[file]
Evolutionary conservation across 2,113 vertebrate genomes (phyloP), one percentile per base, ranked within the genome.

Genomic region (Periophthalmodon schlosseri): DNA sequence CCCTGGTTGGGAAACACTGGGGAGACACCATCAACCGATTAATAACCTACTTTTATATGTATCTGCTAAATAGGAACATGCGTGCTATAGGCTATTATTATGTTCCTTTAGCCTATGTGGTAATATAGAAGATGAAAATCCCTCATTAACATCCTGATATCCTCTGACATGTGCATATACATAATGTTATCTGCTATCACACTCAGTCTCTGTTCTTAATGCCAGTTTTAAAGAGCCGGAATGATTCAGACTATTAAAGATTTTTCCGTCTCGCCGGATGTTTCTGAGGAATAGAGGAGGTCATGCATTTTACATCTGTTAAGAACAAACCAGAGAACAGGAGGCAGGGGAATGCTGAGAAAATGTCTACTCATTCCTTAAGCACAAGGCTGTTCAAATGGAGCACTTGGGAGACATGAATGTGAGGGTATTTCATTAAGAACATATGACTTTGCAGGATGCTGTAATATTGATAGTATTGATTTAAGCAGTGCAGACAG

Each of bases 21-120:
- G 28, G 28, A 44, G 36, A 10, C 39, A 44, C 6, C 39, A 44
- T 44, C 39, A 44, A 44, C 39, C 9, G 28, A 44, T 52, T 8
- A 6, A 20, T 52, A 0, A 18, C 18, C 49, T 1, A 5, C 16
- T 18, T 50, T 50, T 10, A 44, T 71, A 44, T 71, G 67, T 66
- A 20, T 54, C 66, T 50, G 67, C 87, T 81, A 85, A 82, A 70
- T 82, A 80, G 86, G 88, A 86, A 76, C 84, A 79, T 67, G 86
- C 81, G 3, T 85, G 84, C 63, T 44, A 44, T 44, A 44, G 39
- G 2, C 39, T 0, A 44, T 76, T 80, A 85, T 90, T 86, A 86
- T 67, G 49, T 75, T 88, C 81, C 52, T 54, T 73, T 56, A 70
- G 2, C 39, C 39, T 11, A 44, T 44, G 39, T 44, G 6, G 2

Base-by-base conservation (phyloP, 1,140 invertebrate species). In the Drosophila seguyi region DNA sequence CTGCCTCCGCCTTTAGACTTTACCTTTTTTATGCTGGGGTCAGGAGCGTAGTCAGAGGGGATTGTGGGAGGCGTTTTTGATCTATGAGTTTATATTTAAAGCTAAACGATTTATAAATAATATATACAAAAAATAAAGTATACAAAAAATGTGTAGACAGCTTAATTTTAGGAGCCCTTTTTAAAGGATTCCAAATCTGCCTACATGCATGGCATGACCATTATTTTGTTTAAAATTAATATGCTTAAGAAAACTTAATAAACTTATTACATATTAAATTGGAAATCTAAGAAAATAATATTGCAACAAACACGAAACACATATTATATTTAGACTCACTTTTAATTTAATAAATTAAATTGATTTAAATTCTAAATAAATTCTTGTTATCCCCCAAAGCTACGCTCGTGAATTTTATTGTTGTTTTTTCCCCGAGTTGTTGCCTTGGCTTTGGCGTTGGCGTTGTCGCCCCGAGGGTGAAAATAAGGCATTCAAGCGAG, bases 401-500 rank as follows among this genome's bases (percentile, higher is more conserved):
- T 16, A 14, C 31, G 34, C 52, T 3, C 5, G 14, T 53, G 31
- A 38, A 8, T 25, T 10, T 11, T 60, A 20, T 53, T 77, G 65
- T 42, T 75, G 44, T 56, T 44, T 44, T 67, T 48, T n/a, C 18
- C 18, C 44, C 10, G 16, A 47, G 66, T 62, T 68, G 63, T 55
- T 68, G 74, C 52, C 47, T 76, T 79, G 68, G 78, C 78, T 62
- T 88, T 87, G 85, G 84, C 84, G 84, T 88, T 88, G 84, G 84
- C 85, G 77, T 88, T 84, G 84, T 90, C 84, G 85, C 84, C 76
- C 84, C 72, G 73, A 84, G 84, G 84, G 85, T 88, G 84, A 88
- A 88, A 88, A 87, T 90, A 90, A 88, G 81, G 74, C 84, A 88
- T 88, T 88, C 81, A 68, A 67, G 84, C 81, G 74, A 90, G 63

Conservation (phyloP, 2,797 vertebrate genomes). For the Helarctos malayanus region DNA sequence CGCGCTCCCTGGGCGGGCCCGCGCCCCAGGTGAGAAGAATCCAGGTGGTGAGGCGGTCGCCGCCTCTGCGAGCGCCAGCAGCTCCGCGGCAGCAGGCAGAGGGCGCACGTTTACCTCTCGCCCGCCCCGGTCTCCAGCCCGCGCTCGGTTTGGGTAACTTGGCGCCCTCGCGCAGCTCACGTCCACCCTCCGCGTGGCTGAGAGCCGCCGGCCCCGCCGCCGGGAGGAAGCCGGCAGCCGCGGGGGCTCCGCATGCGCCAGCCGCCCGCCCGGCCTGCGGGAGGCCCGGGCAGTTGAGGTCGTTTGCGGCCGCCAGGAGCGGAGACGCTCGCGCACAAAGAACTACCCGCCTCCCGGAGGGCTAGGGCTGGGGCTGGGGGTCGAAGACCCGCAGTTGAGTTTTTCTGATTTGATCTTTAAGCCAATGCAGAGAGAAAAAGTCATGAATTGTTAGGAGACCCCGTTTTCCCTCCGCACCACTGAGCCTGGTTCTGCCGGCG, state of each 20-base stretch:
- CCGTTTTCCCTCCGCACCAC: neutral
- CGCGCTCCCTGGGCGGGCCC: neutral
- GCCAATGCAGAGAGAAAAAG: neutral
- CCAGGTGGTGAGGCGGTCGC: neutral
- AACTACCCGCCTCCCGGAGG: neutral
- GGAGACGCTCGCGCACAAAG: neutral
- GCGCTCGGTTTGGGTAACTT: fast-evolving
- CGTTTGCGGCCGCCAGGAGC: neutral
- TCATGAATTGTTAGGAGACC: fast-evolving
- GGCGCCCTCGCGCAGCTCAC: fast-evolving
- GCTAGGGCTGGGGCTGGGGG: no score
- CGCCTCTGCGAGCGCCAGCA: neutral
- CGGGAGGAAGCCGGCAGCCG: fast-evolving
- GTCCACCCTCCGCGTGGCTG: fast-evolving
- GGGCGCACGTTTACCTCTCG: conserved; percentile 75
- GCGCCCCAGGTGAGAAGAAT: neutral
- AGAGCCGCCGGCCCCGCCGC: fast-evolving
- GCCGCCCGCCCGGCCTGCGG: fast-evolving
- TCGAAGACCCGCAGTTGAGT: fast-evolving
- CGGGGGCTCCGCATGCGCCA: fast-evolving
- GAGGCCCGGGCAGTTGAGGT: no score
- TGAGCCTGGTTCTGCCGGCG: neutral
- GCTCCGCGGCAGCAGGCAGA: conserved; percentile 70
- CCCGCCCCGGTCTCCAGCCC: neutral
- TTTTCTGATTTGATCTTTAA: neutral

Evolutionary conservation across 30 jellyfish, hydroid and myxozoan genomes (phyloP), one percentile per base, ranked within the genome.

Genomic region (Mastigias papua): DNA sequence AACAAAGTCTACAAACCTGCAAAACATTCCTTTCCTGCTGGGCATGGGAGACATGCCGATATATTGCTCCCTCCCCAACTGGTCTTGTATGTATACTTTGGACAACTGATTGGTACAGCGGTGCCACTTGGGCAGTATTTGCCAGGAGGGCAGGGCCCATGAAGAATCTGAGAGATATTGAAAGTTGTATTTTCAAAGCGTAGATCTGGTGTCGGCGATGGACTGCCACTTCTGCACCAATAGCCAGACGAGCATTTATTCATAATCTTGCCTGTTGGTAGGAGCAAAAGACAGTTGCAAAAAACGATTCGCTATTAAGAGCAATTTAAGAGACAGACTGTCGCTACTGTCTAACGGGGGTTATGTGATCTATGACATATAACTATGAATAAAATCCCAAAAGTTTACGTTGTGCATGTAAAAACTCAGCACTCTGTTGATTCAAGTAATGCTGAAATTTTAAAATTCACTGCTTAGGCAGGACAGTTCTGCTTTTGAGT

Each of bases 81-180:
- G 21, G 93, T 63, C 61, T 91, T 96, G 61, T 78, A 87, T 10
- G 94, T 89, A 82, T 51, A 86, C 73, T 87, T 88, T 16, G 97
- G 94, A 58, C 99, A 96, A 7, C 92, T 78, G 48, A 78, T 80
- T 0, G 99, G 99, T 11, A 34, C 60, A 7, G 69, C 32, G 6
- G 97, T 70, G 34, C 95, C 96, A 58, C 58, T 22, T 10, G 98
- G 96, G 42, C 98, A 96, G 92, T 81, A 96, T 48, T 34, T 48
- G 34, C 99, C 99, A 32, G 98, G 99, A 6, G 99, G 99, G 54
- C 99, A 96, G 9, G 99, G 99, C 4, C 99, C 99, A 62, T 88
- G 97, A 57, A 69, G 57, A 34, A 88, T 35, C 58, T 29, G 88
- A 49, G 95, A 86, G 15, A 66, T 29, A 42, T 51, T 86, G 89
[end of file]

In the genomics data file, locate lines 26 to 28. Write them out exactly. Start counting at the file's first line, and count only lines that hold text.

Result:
- CCGTTTTCCCTCCGCACCAC: neutral
- CGCGCTCCCTGGGCGGGCCC: neutral
- GCCAATGCAGAGAGAAAAAG: neutral